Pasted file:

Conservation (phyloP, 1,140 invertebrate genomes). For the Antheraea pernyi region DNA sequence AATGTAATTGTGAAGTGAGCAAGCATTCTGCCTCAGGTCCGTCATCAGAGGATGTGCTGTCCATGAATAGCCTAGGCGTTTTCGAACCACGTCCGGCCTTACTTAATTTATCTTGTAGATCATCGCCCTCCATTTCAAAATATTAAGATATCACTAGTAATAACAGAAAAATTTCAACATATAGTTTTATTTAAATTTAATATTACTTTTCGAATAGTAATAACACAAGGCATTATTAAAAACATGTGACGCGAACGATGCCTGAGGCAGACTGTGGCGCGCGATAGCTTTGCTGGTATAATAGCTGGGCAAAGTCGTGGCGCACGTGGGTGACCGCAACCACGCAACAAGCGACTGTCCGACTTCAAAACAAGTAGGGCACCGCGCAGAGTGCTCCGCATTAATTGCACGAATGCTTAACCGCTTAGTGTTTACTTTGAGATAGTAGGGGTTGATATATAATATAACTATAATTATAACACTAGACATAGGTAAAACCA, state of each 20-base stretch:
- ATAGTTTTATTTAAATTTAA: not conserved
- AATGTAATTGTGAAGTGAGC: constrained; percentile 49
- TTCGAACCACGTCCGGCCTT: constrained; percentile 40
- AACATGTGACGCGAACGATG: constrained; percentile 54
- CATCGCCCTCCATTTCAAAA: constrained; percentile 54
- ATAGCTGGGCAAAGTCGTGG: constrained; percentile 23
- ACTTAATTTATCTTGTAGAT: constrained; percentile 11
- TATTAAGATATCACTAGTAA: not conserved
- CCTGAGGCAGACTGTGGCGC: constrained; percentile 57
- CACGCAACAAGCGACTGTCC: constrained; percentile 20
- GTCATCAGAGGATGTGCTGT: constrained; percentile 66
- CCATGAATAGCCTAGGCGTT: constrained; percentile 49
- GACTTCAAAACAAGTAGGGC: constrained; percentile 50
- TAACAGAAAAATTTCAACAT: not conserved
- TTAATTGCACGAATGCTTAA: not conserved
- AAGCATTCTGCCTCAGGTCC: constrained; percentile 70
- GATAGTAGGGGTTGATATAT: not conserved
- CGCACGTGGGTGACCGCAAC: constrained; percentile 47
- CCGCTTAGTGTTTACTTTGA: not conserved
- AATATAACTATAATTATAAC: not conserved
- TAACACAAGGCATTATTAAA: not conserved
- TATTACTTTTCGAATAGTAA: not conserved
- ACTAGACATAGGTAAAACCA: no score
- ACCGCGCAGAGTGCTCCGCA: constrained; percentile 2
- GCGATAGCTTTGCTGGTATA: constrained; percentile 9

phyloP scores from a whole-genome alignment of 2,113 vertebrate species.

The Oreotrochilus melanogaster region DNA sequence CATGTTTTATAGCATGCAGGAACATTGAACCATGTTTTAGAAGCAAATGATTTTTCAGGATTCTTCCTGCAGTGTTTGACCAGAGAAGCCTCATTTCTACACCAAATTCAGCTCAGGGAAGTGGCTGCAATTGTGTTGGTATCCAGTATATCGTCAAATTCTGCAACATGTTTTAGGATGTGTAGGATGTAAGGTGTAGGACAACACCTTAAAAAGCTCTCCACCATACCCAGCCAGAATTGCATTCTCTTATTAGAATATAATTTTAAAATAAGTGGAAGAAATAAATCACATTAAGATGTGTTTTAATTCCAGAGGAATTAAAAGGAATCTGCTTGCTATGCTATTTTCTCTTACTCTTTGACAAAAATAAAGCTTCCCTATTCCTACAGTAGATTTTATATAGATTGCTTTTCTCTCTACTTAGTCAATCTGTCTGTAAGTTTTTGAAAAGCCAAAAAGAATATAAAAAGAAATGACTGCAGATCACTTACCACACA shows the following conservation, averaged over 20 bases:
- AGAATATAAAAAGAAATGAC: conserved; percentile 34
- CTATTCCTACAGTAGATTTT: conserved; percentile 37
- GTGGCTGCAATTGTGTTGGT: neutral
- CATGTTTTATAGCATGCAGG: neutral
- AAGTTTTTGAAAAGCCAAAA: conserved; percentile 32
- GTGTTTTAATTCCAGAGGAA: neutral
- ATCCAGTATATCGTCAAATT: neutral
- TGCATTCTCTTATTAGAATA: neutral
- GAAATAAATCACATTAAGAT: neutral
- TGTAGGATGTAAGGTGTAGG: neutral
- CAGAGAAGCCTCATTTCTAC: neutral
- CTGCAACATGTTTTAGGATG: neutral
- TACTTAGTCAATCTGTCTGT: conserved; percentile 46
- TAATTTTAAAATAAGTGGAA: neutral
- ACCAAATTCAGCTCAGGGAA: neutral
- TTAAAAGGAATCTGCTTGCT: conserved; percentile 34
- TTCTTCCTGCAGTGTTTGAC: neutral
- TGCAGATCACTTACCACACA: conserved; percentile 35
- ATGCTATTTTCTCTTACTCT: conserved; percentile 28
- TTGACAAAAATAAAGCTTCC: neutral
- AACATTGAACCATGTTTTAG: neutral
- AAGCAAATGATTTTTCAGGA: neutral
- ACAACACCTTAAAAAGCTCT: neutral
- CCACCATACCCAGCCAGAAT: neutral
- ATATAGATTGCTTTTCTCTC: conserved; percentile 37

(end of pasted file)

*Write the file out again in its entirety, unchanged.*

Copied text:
Conservation (phyloP, 1,140 invertebrate genomes). For the Antheraea pernyi region DNA sequence AATGTAATTGTGAAGTGAGCAAGCATTCTGCCTCAGGTCCGTCATCAGAGGATGTGCTGTCCATGAATAGCCTAGGCGTTTTCGAACCACGTCCGGCCTTACTTAATTTATCTTGTAGATCATCGCCCTCCATTTCAAAATATTAAGATATCACTAGTAATAACAGAAAAATTTCAACATATAGTTTTATTTAAATTTAATATTACTTTTCGAATAGTAATAACACAAGGCATTATTAAAAACATGTGACGCGAACGATGCCTGAGGCAGACTGTGGCGCGCGATAGCTTTGCTGGTATAATAGCTGGGCAAAGTCGTGGCGCACGTGGGTGACCGCAACCACGCAACAAGCGACTGTCCGACTTCAAAACAAGTAGGGCACCGCGCAGAGTGCTCCGCATTAATTGCACGAATGCTTAACCGCTTAGTGTTTACTTTGAGATAGTAGGGGTTGATATATAATATAACTATAATTATAACACTAGACATAGGTAAAACCA, state of each 20-base stretch:
- ATAGTTTTATTTAAATTTAA: not conserved
- AATGTAATTGTGAAGTGAGC: constrained; percentile 49
- TTCGAACCACGTCCGGCCTT: constrained; percentile 40
- AACATGTGACGCGAACGATG: constrained; percentile 54
- CATCGCCCTCCATTTCAAAA: constrained; percentile 54
- ATAGCTGGGCAAAGTCGTGG: constrained; percentile 23
- ACTTAATTTATCTTGTAGAT: constrained; percentile 11
- TATTAAGATATCACTAGTAA: not conserved
- CCTGAGGCAGACTGTGGCGC: constrained; percentile 57
- CACGCAACAAGCGACTGTCC: constrained; percentile 20
- GTCATCAGAGGATGTGCTGT: constrained; percentile 66
- CCATGAATAGCCTAGGCGTT: constrained; percentile 49
- GACTTCAAAACAAGTAGGGC: constrained; percentile 50
- TAACAGAAAAATTTCAACAT: not conserved
- TTAATTGCACGAATGCTTAA: not conserved
- AAGCATTCTGCCTCAGGTCC: constrained; percentile 70
- GATAGTAGGGGTTGATATAT: not conserved
- CGCACGTGGGTGACCGCAAC: constrained; percentile 47
- CCGCTTAGTGTTTACTTTGA: not conserved
- AATATAACTATAATTATAAC: not conserved
- TAACACAAGGCATTATTAAA: not conserved
- TATTACTTTTCGAATAGTAA: not conserved
- ACTAGACATAGGTAAAACCA: no score
- ACCGCGCAGAGTGCTCCGCA: constrained; percentile 2
- GCGATAGCTTTGCTGGTATA: constrained; percentile 9

phyloP scores from a whole-genome alignment of 2,113 vertebrate species.

The Oreotrochilus melanogaster region DNA sequence CATGTTTTATAGCATGCAGGAACATTGAACCATGTTTTAGAAGCAAATGATTTTTCAGGATTCTTCCTGCAGTGTTTGACCAGAGAAGCCTCATTTCTACACCAAATTCAGCTCAGGGAAGTGGCTGCAATTGTGTTGGTATCCAGTATATCGTCAAATTCTGCAACATGTTTTAGGATGTGTAGGATGTAAGGTGTAGGACAACACCTTAAAAAGCTCTCCACCATACCCAGCCAGAATTGCATTCTCTTATTAGAATATAATTTTAAAATAAGTGGAAGAAATAAATCACATTAAGATGTGTTTTAATTCCAGAGGAATTAAAAGGAATCTGCTTGCTATGCTATTTTCTCTTACTCTTTGACAAAAATAAAGCTTCCCTATTCCTACAGTAGATTTTATATAGATTGCTTTTCTCTCTACTTAGTCAATCTGTCTGTAAGTTTTTGAAAAGCCAAAAAGAATATAAAAAGAAATGACTGCAGATCACTTACCACACA shows the following conservation, averaged over 20 bases:
- AGAATATAAAAAGAAATGAC: conserved; percentile 34
- CTATTCCTACAGTAGATTTT: conserved; percentile 37
- GTGGCTGCAATTGTGTTGGT: neutral
- CATGTTTTATAGCATGCAGG: neutral
- AAGTTTTTGAAAAGCCAAAA: conserved; percentile 32
- GTGTTTTAATTCCAGAGGAA: neutral
- ATCCAGTATATCGTCAAATT: neutral
- TGCATTCTCTTATTAGAATA: neutral
- GAAATAAATCACATTAAGAT: neutral
- TGTAGGATGTAAGGTGTAGG: neutral
- CAGAGAAGCCTCATTTCTAC: neutral
- CTGCAACATGTTTTAGGATG: neutral
- TACTTAGTCAATCTGTCTGT: conserved; percentile 46
- TAATTTTAAAATAAGTGGAA: neutral
- ACCAAATTCAGCTCAGGGAA: neutral
- TTAAAAGGAATCTGCTTGCT: conserved; percentile 34
- TTCTTCCTGCAGTGTTTGAC: neutral
- TGCAGATCACTTACCACACA: conserved; percentile 35
- ATGCTATTTTCTCTTACTCT: conserved; percentile 28
- TTGACAAAAATAAAGCTTCC: neutral
- AACATTGAACCATGTTTTAG: neutral
- AAGCAAATGATTTTTCAGGA: neutral
- ACAACACCTTAAAAAGCTCT: neutral
- CCACCATACCCAGCCAGAAT: neutral
- ATATAGATTGCTTTTCTCTC: conserved; percentile 37